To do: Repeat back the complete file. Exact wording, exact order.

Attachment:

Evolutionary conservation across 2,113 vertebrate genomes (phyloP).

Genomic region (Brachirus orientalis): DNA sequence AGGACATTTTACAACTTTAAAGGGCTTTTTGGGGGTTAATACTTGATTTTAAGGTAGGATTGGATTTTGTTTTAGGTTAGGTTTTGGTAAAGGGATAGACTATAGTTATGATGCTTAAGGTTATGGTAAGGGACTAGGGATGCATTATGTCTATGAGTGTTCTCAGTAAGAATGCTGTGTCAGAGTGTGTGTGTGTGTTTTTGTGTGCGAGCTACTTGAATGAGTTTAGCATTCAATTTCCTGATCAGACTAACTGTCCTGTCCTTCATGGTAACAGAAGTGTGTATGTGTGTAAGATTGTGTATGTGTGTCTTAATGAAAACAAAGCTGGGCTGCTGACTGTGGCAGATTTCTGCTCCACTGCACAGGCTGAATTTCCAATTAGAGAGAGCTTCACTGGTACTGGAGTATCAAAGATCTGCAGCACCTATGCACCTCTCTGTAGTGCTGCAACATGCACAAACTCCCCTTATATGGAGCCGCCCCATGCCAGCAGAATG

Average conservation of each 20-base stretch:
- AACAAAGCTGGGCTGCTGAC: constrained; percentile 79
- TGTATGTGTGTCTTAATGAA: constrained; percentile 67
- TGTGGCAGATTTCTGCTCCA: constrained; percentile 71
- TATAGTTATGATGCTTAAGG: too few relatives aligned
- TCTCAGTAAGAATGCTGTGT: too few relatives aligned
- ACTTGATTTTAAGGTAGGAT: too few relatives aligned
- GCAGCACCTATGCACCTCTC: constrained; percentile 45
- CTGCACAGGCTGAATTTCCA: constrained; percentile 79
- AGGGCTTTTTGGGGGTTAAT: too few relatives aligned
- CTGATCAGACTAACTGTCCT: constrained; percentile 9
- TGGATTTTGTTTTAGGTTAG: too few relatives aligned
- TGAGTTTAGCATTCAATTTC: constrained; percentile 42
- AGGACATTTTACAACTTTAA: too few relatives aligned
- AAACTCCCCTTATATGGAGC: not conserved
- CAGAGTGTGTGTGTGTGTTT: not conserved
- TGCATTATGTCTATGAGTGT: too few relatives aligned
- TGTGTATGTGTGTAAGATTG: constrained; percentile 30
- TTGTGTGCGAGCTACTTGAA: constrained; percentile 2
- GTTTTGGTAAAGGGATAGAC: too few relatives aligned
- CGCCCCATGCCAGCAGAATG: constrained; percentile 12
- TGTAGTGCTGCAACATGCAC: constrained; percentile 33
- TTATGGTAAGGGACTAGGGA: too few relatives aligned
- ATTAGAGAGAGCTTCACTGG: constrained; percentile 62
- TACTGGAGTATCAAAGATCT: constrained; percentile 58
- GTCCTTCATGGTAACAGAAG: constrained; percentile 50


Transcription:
Evolutionary conservation across 2,113 vertebrate genomes (phyloP).

Genomic region (Brachirus orientalis): DNA sequence AGGACATTTTACAACTTTAAAGGGCTTTTTGGGGGTTAATACTTGATTTTAAGGTAGGATTGGATTTTGTTTTAGGTTAGGTTTTGGTAAAGGGATAGACTATAGTTATGATGCTTAAGGTTATGGTAAGGGACTAGGGATGCATTATGTCTATGAGTGTTCTCAGTAAGAATGCTGTGTCAGAGTGTGTGTGTGTGTTTTTGTGTGCGAGCTACTTGAATGAGTTTAGCATTCAATTTCCTGATCAGACTAACTGTCCTGTCCTTCATGGTAACAGAAGTGTGTATGTGTGTAAGATTGTGTATGTGTGTCTTAATGAAAACAAAGCTGGGCTGCTGACTGTGGCAGATTTCTGCTCCACTGCACAGGCTGAATTTCCAATTAGAGAGAGCTTCACTGGTACTGGAGTATCAAAGATCTGCAGCACCTATGCACCTCTCTGTAGTGCTGCAACATGCACAAACTCCCCTTATATGGAGCCGCCCCATGCCAGCAGAATG

Average conservation of each 20-base stretch:
- AACAAAGCTGGGCTGCTGAC: constrained; percentile 79
- TGTATGTGTGTCTTAATGAA: constrained; percentile 67
- TGTGGCAGATTTCTGCTCCA: constrained; percentile 71
- TATAGTTATGATGCTTAAGG: too few relatives aligned
- TCTCAGTAAGAATGCTGTGT: too few relatives aligned
- ACTTGATTTTAAGGTAGGAT: too few relatives aligned
- GCAGCACCTATGCACCTCTC: constrained; percentile 45
- CTGCACAGGCTGAATTTCCA: constrained; percentile 79
- AGGGCTTTTTGGGGGTTAAT: too few relatives aligned
- CTGATCAGACTAACTGTCCT: constrained; percentile 9
- TGGATTTTGTTTTAGGTTAG: too few relatives aligned
- TGAGTTTAGCATTCAATTTC: constrained; percentile 42
- AGGACATTTTACAACTTTAA: too few relatives aligned
- AAACTCCCCTTATATGGAGC: not conserved
- CAGAGTGTGTGTGTGTGTTT: not conserved
- TGCATTATGTCTATGAGTGT: too few relatives aligned
- TGTGTATGTGTGTAAGATTG: constrained; percentile 30
- TTGTGTGCGAGCTACTTGAA: constrained; percentile 2
- GTTTTGGTAAAGGGATAGAC: too few relatives aligned
- CGCCCCATGCCAGCAGAATG: constrained; percentile 12
- TGTAGTGCTGCAACATGCAC: constrained; percentile 33
- TTATGGTAAGGGACTAGGGA: too few relatives aligned
- ATTAGAGAGAGCTTCACTGG: constrained; percentile 62
- TACTGGAGTATCAAAGATCT: constrained; percentile 58
- GTCCTTCATGGTAACAGAAG: constrained; percentile 50